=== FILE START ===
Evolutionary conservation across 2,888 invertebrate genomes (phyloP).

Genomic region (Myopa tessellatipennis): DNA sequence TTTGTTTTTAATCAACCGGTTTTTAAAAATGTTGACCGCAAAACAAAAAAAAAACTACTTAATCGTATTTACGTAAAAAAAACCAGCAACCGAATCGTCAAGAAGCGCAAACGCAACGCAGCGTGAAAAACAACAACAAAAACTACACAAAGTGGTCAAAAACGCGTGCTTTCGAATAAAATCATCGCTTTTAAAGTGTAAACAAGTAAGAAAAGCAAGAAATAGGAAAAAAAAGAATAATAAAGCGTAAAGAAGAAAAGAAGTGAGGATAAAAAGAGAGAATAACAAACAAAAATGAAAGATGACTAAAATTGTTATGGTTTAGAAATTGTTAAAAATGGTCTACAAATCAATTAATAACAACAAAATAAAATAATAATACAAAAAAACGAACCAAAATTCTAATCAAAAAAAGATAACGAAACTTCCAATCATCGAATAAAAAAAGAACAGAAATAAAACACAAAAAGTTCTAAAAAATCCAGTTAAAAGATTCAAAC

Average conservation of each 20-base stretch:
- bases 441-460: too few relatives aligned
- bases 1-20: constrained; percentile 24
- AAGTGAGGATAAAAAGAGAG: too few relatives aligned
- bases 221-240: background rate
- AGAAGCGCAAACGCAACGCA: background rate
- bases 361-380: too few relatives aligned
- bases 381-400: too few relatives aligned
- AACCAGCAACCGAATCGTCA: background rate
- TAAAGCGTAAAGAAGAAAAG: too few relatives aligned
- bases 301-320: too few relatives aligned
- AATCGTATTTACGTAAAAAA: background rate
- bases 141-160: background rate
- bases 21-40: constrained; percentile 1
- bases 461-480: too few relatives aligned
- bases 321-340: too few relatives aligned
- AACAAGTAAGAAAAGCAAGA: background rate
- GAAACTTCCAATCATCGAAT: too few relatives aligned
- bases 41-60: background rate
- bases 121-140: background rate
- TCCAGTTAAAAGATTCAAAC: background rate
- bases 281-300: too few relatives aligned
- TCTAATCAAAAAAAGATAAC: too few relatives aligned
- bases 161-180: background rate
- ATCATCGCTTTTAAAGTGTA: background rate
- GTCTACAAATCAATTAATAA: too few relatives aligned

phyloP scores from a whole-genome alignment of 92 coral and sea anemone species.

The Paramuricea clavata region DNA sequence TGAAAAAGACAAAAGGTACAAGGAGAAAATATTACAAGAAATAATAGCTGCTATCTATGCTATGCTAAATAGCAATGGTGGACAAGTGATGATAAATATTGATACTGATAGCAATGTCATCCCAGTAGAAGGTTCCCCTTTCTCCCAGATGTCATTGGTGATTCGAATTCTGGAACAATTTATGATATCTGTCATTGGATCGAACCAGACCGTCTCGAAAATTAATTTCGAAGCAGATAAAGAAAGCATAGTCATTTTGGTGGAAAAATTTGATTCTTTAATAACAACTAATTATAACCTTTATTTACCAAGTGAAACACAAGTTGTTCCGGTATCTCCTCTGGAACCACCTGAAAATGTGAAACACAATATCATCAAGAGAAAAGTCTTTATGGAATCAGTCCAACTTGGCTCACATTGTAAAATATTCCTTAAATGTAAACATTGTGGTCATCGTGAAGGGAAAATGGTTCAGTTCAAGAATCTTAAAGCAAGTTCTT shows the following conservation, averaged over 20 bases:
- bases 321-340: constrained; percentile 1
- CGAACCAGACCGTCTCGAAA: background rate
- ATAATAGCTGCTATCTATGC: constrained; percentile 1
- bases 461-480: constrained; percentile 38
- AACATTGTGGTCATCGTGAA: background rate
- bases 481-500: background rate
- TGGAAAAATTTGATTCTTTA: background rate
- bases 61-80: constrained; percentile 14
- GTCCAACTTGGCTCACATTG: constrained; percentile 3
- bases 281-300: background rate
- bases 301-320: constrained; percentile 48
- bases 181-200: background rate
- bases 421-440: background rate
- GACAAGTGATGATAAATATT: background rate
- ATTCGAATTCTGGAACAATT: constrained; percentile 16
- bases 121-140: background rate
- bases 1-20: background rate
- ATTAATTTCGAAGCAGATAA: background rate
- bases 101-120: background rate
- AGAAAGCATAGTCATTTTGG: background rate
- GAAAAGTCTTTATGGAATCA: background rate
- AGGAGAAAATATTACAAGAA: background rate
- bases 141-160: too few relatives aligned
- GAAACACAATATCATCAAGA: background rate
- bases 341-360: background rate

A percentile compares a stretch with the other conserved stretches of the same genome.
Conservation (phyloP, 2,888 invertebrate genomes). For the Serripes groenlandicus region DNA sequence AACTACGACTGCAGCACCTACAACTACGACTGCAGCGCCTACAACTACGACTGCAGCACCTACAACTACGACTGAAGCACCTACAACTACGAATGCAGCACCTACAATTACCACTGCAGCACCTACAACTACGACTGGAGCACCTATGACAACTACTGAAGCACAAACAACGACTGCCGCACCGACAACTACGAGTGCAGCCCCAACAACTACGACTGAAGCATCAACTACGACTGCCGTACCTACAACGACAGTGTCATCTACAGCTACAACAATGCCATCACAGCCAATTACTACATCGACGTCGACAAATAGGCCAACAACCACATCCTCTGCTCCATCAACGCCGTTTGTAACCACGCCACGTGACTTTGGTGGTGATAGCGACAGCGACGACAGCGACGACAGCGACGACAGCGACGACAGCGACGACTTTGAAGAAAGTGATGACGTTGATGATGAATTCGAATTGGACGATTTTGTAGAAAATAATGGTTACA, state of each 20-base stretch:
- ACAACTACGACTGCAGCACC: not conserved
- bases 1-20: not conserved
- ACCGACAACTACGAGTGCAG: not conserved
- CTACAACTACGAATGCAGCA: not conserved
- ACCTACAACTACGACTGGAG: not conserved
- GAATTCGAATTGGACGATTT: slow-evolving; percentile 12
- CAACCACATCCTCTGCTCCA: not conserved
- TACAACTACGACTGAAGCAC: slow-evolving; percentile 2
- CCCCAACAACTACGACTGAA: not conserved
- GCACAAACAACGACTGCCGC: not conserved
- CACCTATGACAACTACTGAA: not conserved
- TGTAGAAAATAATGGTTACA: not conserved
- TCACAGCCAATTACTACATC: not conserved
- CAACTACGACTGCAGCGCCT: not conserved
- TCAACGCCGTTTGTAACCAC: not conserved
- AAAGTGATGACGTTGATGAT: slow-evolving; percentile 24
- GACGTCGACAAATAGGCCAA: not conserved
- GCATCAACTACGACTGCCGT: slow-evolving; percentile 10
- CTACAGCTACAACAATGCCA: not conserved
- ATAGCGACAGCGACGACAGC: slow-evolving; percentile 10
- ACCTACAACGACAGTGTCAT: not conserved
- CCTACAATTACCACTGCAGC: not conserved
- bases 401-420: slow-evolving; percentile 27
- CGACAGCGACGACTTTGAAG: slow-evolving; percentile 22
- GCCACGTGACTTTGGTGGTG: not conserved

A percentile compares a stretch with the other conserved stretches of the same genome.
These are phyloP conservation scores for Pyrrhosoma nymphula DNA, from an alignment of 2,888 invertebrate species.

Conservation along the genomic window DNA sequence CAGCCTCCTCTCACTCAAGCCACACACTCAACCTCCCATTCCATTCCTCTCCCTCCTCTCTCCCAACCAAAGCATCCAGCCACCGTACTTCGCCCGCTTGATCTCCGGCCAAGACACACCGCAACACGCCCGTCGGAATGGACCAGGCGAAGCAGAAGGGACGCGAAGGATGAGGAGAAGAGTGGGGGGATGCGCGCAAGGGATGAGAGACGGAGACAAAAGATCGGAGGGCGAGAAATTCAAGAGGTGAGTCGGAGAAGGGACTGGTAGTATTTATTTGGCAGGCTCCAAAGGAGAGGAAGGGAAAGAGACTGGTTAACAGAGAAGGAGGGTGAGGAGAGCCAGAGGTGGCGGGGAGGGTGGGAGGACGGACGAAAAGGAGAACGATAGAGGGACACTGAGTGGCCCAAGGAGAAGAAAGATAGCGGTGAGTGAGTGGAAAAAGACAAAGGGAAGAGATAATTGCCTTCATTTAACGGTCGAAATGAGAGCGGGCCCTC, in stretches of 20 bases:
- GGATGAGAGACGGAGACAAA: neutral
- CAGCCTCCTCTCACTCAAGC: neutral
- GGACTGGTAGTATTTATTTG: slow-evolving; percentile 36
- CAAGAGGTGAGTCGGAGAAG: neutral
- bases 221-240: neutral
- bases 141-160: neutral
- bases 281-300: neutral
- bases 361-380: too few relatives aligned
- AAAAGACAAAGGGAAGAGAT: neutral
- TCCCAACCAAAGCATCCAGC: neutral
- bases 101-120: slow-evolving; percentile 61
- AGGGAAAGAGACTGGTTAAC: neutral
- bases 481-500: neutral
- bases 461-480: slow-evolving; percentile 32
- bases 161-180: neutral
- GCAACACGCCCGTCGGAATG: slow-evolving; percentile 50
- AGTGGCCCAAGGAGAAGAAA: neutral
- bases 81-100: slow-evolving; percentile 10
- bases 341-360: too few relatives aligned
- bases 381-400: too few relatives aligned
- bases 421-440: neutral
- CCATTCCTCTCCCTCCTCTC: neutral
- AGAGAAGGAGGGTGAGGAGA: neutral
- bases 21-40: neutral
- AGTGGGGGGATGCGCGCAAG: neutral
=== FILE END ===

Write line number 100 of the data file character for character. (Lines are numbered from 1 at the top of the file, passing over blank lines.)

- bases 161-180: neutral